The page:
In many cases of disability discrimination, the employer has a potential defence to the claim(s) if it can show that it didn’t know, and couldn’t reasonably have been expected to know, that the employee was disabled.
This is not a universal defence, and in practice applies only to claims of direct discrimination, discrimination arising from a disability and a failure to make reasonable adjustments. However, given that those three types of claim are common in the employment tribunals, establishing a lack of knowledge, or ‘constructive knowledge’, can be helpful. In this context, ‘constructive knowledge’ is where the employer ought to have known about the disability based on the evidence it had.
How then could an employer be expected to know that an employee was disabled and, more importantly, how might it show that it had no knowledge or constructive knowledge?
As alluded to above, much will depend on the information in the employer’s possession. In any circumstances involving an employee with a particular health condition, the recommended approach is to seek a medical opinion on the condition, its effects and its prognosis. That is to help the employer determine whether the employee has an impairment that has a substantial long-term adverse impact on the employee’s ability to carry out normal day to day activities (the definition of a disability in the Equality Act 2010).
One would be forgiven for thinking that an employer would be able to rely on a medical professional’s opinion as to whether the employee is likely to fall within the definition of a disability. However, the reality is not quite that simple, as evidenced by two cases on the subject.
The case law
In Gallop v Newport City Council, a 2016 case, the employer in question obtained an Occupational Health (OH) report on Mr Gallop. The report stated that Mr Gallop was suffering from a stress-related illness, but the OH practitioner went on to say that they did not consider Mr Gallop to be disabled. He was subsequently dismissed following allegations of bullying.
While Mr Gallop was later found to meet the legal definition of a disabled person, both the Employment Tribunal (ET) and Employment Appeal Tribunal (EAT) dismissed his disability discrimination claims on the basis that at no material time did the council know, or ought reasonably to have known, of his disability.
However, the Court of Appeal (CA) disagreed, finding that the council should not have relied too simplistically on the OH report when determining whether Mr Gallop was disabled. The CA also said that it is ultimately for a responsible employer to apply its own mind to the test on whether an employee was disabled or not.
That case set the cat among the pigeons at the time, given that many employers will make important decisions on the basis of such OH reports.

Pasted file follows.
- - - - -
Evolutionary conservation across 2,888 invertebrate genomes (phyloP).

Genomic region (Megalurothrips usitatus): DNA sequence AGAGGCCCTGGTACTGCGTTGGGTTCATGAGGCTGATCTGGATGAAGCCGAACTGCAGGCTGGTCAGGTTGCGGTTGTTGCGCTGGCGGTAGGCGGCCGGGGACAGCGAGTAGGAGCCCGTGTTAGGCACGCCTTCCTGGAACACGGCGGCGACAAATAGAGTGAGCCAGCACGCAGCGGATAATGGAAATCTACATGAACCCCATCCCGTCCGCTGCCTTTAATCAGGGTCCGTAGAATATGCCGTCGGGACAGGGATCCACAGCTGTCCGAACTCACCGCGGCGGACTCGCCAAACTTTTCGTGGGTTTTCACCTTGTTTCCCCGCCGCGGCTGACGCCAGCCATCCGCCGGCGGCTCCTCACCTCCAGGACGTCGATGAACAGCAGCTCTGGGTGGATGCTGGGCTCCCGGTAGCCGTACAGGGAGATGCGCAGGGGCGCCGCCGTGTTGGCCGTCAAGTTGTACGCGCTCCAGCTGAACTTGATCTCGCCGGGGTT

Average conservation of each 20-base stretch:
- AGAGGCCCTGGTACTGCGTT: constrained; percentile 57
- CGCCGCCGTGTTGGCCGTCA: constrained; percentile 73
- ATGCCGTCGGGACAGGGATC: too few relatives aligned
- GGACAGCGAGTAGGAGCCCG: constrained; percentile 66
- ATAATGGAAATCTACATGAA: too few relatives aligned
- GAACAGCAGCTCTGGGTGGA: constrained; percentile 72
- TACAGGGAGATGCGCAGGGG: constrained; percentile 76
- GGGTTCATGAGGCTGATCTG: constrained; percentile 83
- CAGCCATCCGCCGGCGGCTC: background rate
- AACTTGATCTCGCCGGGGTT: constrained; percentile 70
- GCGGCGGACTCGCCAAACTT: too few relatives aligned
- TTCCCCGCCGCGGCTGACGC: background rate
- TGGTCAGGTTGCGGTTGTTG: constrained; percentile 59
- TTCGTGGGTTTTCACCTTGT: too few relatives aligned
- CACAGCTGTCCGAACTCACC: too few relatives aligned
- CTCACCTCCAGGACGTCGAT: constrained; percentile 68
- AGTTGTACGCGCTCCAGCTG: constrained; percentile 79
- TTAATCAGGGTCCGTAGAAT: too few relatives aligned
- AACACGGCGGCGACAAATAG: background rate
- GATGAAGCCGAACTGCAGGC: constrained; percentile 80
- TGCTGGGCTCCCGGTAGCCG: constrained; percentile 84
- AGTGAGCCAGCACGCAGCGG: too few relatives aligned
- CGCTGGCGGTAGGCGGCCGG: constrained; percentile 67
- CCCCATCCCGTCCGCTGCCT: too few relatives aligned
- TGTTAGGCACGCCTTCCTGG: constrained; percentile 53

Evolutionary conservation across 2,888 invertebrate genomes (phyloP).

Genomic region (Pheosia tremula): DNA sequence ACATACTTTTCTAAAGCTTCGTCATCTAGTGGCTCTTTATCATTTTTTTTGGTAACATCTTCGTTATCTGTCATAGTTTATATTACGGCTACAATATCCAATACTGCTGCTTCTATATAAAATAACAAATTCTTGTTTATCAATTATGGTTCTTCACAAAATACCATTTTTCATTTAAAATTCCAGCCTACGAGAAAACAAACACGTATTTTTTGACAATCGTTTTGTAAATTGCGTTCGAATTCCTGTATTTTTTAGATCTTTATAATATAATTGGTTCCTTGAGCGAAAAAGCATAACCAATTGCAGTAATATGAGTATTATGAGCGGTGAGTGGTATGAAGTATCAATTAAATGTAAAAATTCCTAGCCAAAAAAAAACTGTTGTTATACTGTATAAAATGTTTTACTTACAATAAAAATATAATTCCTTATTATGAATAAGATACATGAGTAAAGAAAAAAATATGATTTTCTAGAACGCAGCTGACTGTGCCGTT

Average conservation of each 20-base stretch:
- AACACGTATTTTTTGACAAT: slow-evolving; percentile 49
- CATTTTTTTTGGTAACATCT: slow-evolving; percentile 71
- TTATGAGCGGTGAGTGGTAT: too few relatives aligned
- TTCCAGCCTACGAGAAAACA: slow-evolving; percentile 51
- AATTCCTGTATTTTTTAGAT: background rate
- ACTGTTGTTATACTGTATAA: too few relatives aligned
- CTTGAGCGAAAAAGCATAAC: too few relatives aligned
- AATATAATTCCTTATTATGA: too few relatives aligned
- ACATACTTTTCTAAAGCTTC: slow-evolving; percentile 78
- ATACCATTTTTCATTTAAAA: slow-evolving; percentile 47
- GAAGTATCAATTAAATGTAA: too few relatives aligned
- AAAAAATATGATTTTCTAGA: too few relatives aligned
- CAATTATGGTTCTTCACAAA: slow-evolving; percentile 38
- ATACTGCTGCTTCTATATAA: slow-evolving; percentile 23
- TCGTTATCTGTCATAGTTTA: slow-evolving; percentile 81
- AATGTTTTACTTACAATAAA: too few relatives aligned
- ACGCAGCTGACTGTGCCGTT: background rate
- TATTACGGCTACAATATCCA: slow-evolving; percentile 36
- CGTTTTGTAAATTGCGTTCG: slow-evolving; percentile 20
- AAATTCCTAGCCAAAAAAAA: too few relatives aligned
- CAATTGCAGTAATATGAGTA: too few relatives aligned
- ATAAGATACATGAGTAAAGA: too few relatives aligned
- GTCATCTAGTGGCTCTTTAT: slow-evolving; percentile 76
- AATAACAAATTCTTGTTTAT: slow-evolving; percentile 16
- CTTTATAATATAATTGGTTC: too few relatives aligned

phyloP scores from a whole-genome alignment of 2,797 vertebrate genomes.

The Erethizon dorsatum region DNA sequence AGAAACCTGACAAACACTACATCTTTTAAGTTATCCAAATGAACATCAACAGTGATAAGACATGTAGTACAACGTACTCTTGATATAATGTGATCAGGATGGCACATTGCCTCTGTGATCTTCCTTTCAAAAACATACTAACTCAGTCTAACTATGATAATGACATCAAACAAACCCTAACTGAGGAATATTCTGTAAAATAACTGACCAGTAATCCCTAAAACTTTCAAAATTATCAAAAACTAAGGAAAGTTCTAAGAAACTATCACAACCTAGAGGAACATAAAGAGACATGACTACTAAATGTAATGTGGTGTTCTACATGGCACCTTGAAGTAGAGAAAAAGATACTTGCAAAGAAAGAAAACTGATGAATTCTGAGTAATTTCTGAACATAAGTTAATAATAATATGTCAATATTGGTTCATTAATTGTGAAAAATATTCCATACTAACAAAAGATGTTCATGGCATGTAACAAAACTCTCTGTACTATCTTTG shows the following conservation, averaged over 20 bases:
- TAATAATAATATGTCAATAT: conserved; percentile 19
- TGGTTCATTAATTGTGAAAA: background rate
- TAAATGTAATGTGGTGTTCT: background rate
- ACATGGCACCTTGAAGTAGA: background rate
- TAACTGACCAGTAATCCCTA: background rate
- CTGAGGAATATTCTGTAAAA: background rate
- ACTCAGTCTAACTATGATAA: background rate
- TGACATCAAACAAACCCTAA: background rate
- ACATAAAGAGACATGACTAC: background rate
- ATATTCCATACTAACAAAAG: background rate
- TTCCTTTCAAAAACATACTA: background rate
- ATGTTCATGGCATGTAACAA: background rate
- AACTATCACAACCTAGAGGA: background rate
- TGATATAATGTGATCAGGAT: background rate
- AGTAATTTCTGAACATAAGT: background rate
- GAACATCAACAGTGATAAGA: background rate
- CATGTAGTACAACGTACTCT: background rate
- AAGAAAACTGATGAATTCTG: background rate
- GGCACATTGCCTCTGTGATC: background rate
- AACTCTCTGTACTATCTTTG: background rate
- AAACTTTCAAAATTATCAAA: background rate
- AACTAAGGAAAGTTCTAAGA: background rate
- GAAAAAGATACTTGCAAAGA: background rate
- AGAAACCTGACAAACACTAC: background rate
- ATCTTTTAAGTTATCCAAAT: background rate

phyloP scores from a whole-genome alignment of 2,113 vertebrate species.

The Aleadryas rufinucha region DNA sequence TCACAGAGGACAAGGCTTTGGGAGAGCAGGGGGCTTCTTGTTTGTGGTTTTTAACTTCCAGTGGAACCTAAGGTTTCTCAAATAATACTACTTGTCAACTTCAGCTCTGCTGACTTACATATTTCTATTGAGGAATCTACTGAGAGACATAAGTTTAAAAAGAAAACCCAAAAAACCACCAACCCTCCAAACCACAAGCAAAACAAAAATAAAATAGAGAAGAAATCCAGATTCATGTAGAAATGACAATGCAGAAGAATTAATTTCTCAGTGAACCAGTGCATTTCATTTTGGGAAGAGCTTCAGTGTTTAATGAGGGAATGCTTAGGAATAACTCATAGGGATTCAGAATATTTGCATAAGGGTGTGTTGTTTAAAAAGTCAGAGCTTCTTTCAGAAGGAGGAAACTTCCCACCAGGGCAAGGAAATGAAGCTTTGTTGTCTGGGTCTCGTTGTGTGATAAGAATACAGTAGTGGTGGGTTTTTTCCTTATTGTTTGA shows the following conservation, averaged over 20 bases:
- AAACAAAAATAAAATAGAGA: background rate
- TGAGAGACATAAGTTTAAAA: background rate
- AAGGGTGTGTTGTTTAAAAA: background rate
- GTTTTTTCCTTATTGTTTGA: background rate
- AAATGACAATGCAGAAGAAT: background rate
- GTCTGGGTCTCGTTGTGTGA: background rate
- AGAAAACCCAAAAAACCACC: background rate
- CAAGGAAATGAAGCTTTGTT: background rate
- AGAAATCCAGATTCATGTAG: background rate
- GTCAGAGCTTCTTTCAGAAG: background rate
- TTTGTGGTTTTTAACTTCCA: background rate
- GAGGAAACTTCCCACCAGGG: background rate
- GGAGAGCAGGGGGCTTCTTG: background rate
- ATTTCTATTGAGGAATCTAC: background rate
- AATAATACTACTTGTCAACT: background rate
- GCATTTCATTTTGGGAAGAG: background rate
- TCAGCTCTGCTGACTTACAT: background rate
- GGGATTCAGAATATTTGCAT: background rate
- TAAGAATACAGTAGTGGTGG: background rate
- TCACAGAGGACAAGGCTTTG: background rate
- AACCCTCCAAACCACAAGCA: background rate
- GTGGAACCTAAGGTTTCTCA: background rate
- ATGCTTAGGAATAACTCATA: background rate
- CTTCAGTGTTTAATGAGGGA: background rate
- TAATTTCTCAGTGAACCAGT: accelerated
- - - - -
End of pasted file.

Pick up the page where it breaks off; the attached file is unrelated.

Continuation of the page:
In the recent case of Donelien v Liberata UK, a similar set of circumstances arose whereby the employer had to determine whether the employee was disabled. As with Gallop, the employer obtained an OH report that stated that the employee was not disabled. However, the employer also took into account meetings that it had with the employee and letters from their doctor, all of which supported the contention that the employee was not disabled.
Similarly to Gallop, the employee was found to be disabled, but the CA found that the employer could not be found to know that or to have reasonably known it. The difference in the two cases is that the employer took a more reasoned view, on more evidence, before deciding on disability status.
What does this mean?
While Gallop certainly seemed to many to change the goalposts on employer knowledge of disability, it actually served only to clarify that an employer cannot blindly endorse the findings of an OH report without giving the matter some thought or seeking further evidence.
Donelien has cemented that stance, by confirming that an employer who takes a holistic view of all the available evidence when making its decision can defend itself against a claim that it knew or ought to have known that an employee was disabled.
In short, while an OH report is still a valuable tool and will continue to be persuasive in establishing whether an employee is likely to be disabled, employers should keep in mind that an OH report is just one part of the puzzle. Other parts of the jigsaw, such as meetings with the employee, GP reports, consultant reports or any other relevant evidence, must also be pieced together to get a clearer picture.
If you have any questions on any of the issues mentioned in the above article please contact Seanpaul McCahill.